by Eumir Gaspar
How to make your code reviews fun (and not dreadful)
I’ve done my fair share of code reviews. By fair share, I mean a lot. Have you ever done a code review of an epic feature? I have. It was not a great experience, because by the time the 100th file was to be reviewed, I was already fatigued looking at code. I was so close to just going “Yup, looks good to me” and then giving my approval.
But that’s not how code reviews work. Once you’ve started, you’ve got to stick to it and finish it until the end. Sure, you can take breaks, but then you start loosing the context and have to start all over again, like this:
I digress, though. The pain is not what I’m supposed to talk about.
So how do we make it, say, less dreadful? First, even before making the pull request, and even before we started coding, we should make it a point to break down features into nice small pieces. Development and deployments become quicker, as it’s always easier to deploy a mini-feature than an epic one. This makes code reviews easier and faster to perform since the changes are fairly small.
Great! I hope you liked my article. Let’s all go home…
That was about how to make it less dreadful, but how about making it fun?
Using memes in code reviews
Disclaimer: the following are my own thoughts and not of my employer.
I just wanted to get that out of the way, because this can potentially be a controversial topic. Anyway, we make our code reviews lighthearted by adding memes.
I can hear your eye roll from here! Hear me out though. What better explanation than to link to someone else who gladly explained it already?
It is tone that helps make it fun for both the reviewer and the person whose code is being reviewed. One example would be the very first “staple” in my
image wallet. I noticed that Rubocop was missing some double spaces in our files, so when someone submitted a pull request with a bunch of extra white space, it was a no-brainer to give them a doge.
It was a simple image, and yet the message was very effective. I remember people laughing when they saw it. People didn’t want to get “doged” so everyone was more vigilant in their extra whitespace.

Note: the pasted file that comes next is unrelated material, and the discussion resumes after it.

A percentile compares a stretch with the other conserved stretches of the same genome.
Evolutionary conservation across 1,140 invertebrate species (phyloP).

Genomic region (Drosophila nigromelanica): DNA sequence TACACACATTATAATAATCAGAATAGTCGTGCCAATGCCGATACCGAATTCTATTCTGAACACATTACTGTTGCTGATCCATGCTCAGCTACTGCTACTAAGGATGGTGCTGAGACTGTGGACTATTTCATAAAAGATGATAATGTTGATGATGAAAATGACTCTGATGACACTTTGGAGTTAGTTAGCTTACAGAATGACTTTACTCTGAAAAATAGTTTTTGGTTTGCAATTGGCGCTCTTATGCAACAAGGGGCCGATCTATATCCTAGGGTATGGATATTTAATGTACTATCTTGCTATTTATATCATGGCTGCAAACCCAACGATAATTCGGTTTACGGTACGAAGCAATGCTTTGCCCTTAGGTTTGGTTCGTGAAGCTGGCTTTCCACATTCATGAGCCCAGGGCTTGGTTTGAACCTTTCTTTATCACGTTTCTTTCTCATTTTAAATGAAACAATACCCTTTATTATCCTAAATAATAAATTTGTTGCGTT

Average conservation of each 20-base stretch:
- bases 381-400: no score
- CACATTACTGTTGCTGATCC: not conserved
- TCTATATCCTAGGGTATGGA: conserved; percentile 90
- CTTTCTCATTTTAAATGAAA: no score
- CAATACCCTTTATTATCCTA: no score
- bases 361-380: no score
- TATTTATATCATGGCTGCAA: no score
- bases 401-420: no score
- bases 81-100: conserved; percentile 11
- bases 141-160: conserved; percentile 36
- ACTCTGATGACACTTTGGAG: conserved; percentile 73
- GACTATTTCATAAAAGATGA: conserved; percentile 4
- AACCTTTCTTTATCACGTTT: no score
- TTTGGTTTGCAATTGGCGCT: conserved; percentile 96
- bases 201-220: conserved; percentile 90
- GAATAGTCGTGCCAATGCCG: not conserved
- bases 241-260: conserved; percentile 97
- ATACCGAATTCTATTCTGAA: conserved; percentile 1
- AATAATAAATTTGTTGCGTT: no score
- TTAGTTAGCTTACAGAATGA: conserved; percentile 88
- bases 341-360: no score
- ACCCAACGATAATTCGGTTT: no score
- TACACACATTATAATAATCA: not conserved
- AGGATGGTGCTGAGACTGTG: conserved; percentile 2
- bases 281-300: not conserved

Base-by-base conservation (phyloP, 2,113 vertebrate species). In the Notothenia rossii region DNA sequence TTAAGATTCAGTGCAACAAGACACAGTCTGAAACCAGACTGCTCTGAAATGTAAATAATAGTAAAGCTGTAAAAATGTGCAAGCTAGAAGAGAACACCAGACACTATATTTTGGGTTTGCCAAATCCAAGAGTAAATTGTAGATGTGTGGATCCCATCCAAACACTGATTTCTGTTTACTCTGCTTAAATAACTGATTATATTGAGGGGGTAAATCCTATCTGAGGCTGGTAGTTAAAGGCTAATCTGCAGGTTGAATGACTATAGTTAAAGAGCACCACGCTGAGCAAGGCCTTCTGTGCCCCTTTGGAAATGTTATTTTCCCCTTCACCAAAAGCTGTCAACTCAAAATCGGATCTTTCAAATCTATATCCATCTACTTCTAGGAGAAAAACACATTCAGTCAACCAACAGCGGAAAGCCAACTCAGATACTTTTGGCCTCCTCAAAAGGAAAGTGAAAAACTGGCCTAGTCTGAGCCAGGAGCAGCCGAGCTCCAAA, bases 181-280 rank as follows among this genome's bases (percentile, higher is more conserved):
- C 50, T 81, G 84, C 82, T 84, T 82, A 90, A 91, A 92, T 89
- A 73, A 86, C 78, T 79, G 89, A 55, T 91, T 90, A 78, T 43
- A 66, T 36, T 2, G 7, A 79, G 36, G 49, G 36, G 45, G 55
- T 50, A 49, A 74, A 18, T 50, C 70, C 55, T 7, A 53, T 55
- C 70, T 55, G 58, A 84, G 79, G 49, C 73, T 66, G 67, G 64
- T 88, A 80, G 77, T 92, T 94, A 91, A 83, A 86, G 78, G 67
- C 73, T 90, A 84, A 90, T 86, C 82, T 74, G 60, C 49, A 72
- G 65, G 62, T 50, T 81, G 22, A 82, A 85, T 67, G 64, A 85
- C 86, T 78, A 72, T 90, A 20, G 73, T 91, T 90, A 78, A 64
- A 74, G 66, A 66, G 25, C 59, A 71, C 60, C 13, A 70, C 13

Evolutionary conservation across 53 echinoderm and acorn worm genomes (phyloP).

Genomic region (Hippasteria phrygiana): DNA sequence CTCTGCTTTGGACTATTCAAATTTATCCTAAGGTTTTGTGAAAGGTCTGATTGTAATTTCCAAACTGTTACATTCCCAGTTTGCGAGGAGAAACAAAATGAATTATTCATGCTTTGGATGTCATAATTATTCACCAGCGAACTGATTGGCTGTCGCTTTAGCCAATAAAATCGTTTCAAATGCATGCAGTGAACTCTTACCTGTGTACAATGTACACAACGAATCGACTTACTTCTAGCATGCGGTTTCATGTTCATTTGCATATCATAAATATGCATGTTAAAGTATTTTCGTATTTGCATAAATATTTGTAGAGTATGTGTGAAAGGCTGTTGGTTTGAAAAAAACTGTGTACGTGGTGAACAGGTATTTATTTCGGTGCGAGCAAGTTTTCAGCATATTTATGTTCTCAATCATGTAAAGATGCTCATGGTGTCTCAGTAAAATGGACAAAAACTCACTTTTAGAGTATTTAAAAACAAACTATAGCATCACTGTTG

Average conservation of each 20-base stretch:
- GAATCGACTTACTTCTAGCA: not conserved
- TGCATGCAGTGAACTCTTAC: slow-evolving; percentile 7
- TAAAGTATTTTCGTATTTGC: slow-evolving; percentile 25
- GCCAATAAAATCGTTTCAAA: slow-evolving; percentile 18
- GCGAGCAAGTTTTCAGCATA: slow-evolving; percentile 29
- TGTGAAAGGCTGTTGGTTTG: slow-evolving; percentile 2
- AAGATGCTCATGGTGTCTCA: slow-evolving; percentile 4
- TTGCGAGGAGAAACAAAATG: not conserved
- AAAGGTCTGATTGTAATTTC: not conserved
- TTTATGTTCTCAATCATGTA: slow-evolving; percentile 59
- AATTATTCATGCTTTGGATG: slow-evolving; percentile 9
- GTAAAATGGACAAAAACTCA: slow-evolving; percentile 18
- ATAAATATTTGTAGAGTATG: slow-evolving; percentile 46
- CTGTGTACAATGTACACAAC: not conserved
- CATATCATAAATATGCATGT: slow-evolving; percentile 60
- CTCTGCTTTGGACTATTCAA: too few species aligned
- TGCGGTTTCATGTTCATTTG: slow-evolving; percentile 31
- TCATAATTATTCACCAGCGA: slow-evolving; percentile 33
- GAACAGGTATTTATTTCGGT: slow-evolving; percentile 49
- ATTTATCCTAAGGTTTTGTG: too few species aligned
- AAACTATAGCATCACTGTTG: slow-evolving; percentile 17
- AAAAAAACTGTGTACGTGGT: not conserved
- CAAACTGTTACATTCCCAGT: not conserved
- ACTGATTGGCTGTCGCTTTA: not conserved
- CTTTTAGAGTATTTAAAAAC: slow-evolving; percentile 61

It was easier to open up finder, drag the doge to a comment, and post, instead of just typing the plain old
Please remove the extra whitespace in the pull request (PR), especially if there were multiple doges.
Couldn’t it backfire?
It totally could. I’m not saying everyone should follow our team. It really depends on the team’s personality. Ours has an average age of six years my junior, which means most can relate to memes. It would be a different story if your team has an average age of forty (unless of course, they were denizens of 4chan or are up to date with the latest memes!).
You know your teammates best, really. After a few months of being with each other (especially since we were pairing almost 100% of the time), we kind of had a feel of each other’s humor, so to speak. This made us comfortable in seeing memes in our PRs and just having a laugh about it (while fixing the issue, of course).
What benefits do you get from memes?
Well, one benefit is that it makes reviewing faster (at least for me). The person who also submitted the PR actually understands what they need to do faster. Instead of reading a few words, you see an image — and we all know images speak louder than words. Here are a few examples from my
personal image wallet™ :
When I bring out an image for the first time, I add a description / explanation on what they need to do / fix. The above basically says remove the above “legacy” code. Delete it. Destroy it!
This is specific to Ruby - the
pretzel dot operator is basically a short cut for a
try-catch. I just highlight the snippet that needs a pretzel and paste this image. Quick and easy!
These two I just use interchangeably and again, MOSTLY in Ruby where we always add the
# frozen_string_literal: true magic comment at the top of the file. With Rubocop at the helm, though, we have seen less and less of Elsa and Mr. Freeze. They also show up for any constant that needs freezing.
This is pretty straightforward (I hope). When colleagues see this, it is a sign they had a typo. I usually highlight the typo as well so it’s quick and easy to see (and fix).
These are just a few of them. Remember though, too much of something is usually not a good thing. So just take care when you add your memes. It is also best not to add too many memes, as sometimes it can get distracting. Finding the right balance of tone and just sending the message across as quickly as possible is the best way of wrapping up a pull request.
That’s all, folks
In conclusion, it really is up to you if you want to have fun, or just stay serious and professional at work. Some may think memes are unprofessional — and sure, in formal work stuff they may be. One can argue that a pull request can be or is a formal work-related thing, but I think it only applies if you use it for documentation or reviews. Otherwise, I think it is “free speech” (yep, pulled that card!) and should just be taken as it is.
For me, it conveys what I want to say: remove extra whitespace, fix spelling, freeze a constant, or remove a line or lines of code. I don’t have to type much, my colleague doesn’t have to read a bunch of words against another bunch of words, and it lightens up the mood a bit. Everybody wins! With that, I’ll end this with another one of my images: